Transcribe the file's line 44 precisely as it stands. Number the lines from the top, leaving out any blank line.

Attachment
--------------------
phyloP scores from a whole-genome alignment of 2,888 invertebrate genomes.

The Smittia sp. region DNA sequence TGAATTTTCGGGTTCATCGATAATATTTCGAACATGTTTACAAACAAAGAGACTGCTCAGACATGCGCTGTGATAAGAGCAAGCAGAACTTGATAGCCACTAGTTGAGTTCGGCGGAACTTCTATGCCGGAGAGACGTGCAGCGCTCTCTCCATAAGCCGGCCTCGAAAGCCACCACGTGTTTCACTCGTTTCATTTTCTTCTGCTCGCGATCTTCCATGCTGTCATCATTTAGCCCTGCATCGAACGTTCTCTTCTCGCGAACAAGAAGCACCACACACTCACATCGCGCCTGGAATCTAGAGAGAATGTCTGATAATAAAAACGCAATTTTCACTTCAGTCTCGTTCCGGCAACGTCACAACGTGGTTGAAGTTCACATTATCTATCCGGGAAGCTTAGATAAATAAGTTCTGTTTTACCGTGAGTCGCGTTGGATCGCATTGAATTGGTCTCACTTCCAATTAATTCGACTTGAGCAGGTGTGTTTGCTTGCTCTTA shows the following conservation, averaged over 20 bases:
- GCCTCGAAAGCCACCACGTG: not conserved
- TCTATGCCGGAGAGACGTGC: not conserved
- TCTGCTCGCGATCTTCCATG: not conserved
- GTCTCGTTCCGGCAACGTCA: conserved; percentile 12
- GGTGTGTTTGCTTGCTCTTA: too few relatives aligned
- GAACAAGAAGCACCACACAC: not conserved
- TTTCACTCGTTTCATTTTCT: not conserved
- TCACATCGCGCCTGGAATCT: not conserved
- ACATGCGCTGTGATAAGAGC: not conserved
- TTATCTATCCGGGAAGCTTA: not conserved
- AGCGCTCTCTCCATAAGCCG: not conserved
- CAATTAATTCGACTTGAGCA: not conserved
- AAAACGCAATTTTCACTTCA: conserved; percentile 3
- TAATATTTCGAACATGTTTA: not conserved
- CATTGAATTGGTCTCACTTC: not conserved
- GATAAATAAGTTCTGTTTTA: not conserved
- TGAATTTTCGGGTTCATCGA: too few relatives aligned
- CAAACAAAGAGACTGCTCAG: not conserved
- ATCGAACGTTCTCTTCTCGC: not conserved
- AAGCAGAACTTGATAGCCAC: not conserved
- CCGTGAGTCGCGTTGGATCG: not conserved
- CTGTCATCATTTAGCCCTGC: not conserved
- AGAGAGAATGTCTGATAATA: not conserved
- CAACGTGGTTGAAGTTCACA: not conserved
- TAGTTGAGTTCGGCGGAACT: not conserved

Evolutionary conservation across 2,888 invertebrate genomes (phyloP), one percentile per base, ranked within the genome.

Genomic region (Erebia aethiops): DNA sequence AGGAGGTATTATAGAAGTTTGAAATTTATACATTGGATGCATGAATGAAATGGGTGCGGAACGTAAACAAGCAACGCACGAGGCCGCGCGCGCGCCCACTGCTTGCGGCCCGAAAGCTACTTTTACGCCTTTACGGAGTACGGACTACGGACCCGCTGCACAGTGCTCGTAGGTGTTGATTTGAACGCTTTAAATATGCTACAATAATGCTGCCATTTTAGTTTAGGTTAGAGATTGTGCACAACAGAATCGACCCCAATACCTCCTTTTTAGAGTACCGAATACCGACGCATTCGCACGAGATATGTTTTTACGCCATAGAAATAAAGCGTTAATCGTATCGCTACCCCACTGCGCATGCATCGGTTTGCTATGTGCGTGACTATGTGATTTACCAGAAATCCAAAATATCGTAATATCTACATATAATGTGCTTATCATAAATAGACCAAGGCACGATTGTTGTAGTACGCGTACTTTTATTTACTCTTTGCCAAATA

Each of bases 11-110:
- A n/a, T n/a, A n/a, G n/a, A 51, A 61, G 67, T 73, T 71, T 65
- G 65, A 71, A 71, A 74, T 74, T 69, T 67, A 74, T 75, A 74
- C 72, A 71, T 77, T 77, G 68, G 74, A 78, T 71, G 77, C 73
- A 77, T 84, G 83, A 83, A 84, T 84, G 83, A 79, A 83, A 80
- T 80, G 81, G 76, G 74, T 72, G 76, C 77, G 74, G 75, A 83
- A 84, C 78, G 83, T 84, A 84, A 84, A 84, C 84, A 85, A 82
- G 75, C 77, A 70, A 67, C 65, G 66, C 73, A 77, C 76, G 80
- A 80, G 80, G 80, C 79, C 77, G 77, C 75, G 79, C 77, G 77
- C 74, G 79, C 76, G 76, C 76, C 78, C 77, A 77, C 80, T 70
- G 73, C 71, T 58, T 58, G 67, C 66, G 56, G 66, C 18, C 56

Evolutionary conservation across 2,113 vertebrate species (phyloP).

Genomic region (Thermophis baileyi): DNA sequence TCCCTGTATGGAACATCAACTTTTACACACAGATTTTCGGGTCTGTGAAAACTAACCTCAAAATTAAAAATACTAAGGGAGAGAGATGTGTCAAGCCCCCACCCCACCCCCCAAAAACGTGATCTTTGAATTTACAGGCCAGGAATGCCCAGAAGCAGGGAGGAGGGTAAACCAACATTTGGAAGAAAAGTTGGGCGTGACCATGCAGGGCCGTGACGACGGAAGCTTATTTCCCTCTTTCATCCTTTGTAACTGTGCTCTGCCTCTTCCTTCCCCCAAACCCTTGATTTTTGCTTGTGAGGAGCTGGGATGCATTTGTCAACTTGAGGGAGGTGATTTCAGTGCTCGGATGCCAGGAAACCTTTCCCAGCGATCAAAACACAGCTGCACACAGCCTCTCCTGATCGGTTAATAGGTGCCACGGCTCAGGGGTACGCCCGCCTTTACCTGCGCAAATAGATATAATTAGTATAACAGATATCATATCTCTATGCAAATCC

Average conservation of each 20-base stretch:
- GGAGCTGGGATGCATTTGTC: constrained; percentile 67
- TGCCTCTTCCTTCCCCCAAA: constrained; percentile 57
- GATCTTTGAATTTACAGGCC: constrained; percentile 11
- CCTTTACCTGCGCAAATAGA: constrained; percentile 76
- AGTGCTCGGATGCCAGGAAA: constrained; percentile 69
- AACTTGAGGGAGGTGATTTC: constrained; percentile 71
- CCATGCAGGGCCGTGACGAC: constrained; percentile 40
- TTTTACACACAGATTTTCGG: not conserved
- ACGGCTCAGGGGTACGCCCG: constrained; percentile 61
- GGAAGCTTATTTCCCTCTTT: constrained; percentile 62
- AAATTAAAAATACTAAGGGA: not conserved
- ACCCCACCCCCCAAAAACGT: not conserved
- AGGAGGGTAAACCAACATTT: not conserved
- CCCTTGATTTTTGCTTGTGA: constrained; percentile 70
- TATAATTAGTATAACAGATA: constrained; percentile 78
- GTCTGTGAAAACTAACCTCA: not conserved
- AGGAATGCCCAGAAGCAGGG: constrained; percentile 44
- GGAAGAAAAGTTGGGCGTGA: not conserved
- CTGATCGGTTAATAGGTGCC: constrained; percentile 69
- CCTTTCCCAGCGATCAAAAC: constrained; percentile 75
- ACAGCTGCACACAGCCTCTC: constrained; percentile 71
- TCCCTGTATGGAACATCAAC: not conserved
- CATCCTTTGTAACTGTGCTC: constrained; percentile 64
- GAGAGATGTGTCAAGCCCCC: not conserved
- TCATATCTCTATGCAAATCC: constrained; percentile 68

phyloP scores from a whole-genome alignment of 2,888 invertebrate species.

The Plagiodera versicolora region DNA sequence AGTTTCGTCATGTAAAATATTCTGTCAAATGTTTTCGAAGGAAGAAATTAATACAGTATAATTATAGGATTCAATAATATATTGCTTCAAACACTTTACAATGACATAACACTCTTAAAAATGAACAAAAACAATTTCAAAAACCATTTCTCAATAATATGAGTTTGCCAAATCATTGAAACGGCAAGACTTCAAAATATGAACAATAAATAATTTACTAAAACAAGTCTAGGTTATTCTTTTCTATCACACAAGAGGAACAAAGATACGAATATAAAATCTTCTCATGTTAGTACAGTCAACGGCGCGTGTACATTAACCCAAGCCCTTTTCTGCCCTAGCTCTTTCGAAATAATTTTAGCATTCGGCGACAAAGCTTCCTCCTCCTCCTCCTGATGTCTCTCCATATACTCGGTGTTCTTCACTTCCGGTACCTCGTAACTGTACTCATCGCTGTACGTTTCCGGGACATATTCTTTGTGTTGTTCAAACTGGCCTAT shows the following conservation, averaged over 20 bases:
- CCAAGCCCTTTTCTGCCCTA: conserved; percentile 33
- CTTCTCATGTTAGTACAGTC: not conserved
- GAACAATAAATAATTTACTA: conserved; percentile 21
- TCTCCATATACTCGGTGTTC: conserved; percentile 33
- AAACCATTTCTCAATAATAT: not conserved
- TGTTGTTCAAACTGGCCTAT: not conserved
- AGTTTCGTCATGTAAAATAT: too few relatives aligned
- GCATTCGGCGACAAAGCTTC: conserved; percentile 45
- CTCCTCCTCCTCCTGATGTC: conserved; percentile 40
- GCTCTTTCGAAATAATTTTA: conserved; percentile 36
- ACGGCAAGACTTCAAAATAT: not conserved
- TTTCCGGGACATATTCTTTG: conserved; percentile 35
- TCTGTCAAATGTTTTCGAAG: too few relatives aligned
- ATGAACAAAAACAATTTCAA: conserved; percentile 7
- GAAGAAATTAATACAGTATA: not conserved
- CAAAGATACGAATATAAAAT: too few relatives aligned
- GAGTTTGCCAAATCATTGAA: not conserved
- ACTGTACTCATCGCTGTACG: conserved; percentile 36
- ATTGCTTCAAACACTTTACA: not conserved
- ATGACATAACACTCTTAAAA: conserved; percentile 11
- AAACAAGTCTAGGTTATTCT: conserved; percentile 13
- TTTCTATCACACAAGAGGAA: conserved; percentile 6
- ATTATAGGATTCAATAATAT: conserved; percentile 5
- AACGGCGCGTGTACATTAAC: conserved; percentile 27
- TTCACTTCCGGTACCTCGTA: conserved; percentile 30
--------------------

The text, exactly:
- GGAGCTGGGATGCATTTGTC: constrained; percentile 67